Because Ghana lacks a strong technological or manufacturing base, the bulk of this product category consumed by the populace has to be imported. Secondly, there is almost zero capacity for the man-on-the-street to autonomously make electronic purchases online. Thirdly, the delivery system that transports such products from overseas where they're produced to Ghana and most parts of the African continent is very expensive. Products like laptops, costing about $400 can sometimes have a delivery charge of about $450. Customs charges can be an additional 30% of the product cost.
Because of this, Ghanaians and Africans who would actually take the trouble to make use of e-commerce would typically have to first locate someone in the west with access to a debit/credit card, then transfer cash to them. After the purchase is made, they would need to locate someone traveling into the country within the shortest time period and have it handed to them to be delivered. This way, they eliminate both delivery and customs charges. Most people however steer clear of online purchases due to the hassle involved.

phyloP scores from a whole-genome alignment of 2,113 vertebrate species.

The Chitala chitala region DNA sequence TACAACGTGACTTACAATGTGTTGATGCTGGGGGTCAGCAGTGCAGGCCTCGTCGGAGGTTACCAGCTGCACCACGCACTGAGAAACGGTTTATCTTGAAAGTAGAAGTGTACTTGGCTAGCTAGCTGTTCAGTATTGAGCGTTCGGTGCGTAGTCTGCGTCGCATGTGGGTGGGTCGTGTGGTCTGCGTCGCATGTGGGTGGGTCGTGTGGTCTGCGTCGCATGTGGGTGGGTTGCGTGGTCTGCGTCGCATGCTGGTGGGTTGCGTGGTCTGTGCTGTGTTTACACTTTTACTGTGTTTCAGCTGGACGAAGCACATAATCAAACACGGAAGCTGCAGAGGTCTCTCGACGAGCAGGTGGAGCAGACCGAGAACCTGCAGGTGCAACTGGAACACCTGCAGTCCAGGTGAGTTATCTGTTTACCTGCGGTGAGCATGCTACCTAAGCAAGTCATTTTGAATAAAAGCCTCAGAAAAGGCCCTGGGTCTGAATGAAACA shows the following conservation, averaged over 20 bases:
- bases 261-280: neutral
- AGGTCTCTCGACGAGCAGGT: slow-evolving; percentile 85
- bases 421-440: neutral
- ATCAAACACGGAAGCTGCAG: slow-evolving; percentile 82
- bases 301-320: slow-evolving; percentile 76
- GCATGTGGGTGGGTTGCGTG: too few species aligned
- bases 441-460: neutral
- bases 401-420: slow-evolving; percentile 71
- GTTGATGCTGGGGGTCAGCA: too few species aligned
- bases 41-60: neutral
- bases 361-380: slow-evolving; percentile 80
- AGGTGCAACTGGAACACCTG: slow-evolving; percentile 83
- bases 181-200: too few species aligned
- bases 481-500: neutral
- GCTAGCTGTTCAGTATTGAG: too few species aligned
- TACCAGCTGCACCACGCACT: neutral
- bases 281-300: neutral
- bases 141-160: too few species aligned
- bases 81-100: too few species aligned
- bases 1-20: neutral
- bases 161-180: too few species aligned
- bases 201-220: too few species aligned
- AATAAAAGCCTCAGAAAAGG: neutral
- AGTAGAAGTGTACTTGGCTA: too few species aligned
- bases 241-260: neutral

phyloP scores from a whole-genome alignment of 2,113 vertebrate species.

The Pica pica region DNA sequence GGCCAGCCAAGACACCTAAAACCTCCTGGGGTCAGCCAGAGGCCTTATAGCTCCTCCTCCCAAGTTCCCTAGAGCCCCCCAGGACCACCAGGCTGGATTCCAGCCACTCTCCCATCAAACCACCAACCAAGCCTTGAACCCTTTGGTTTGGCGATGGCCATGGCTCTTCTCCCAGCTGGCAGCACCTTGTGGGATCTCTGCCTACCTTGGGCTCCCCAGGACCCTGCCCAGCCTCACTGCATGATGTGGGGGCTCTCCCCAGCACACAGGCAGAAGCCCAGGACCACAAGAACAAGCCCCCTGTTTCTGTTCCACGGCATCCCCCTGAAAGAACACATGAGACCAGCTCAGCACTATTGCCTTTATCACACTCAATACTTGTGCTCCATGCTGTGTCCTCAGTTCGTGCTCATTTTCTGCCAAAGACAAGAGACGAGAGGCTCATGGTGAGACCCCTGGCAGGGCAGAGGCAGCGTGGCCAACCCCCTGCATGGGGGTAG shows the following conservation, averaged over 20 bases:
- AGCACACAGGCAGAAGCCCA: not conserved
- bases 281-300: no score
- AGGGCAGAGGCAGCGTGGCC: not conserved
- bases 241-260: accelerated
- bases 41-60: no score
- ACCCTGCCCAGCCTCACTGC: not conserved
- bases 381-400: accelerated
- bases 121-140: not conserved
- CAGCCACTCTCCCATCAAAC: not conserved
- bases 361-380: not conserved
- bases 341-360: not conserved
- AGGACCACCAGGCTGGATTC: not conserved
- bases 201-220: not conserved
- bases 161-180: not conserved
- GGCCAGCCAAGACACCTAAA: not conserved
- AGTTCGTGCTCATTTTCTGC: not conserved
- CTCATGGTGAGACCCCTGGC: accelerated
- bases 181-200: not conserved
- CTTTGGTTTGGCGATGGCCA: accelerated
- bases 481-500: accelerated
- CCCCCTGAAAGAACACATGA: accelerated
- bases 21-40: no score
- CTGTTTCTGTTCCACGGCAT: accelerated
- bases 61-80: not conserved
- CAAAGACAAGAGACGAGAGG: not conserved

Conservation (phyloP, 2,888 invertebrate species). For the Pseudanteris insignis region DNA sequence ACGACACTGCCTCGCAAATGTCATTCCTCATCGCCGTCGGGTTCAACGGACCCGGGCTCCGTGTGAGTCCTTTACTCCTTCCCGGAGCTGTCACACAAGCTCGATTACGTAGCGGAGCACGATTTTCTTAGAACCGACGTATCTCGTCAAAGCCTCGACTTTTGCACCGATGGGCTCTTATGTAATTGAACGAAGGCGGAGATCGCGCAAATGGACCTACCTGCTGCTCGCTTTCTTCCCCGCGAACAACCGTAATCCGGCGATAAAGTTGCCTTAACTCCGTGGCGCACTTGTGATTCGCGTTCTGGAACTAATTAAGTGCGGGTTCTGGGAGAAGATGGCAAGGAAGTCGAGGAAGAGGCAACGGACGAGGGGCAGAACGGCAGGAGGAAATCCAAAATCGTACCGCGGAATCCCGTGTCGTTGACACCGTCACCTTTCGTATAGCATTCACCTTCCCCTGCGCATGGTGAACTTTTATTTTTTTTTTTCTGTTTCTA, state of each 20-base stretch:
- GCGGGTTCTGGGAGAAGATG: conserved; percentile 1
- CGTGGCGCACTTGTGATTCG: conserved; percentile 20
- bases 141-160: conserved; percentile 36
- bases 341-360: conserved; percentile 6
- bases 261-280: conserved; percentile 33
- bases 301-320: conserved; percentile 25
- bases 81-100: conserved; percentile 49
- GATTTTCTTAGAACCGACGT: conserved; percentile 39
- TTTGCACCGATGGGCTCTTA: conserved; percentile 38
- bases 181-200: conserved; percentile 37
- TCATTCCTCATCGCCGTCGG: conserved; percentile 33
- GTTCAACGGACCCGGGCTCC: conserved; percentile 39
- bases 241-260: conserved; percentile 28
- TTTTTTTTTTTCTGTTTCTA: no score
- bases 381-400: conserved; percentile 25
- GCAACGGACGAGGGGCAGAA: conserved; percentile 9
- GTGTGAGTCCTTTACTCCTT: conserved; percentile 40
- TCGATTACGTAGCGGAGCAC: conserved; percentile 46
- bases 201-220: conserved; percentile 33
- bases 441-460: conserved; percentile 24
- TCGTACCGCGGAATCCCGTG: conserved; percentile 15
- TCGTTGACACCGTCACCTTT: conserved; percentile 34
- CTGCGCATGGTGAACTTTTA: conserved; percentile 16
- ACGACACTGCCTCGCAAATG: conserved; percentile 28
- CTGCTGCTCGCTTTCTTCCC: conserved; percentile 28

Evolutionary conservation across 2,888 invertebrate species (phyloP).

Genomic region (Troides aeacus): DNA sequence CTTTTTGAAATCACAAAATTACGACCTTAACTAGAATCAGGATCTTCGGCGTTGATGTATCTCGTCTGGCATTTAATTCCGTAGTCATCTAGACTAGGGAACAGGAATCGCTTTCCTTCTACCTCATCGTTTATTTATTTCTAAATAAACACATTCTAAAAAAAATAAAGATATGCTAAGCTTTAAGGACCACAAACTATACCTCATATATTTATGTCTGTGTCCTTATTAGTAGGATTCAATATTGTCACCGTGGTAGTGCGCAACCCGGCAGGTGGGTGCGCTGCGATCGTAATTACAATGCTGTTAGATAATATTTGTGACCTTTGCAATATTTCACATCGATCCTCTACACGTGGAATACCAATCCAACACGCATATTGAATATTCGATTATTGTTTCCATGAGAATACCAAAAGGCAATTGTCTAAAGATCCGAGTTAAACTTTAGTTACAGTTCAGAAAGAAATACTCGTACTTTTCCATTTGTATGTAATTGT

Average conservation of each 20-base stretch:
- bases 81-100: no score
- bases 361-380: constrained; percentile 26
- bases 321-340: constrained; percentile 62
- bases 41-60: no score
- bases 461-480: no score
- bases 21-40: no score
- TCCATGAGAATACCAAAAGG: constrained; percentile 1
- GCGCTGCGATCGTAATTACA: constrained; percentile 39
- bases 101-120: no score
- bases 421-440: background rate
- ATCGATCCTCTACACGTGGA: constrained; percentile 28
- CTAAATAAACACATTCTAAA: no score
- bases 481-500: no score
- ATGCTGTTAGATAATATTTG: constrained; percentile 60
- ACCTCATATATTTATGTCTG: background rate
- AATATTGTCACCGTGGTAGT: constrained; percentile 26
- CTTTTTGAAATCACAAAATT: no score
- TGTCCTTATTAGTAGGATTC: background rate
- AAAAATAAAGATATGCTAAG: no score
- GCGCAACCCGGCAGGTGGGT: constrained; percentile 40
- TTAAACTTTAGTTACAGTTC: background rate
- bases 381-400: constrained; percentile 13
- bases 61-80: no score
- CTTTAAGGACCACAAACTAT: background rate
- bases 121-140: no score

So, what our idea; the e-afrique does is to make an e-currency (which is connected to their local bank) available to the Ghanaian and African customer, such that he/she can make purchases on any e-commerce webstore that accepts paypal and integrate it with a consolidated shipping model that delivers his product right to his doorstep with essentially no need for middle men or intermediaries. Even as it grants a high level of autonomy to the customer, it also cuts down delivery and customs charges by as much as 70%. This means more Ghanaians and Africans making online purchases, and with increasing purchasing severity and consequently increasing the market for e-commerce webstores all over the world.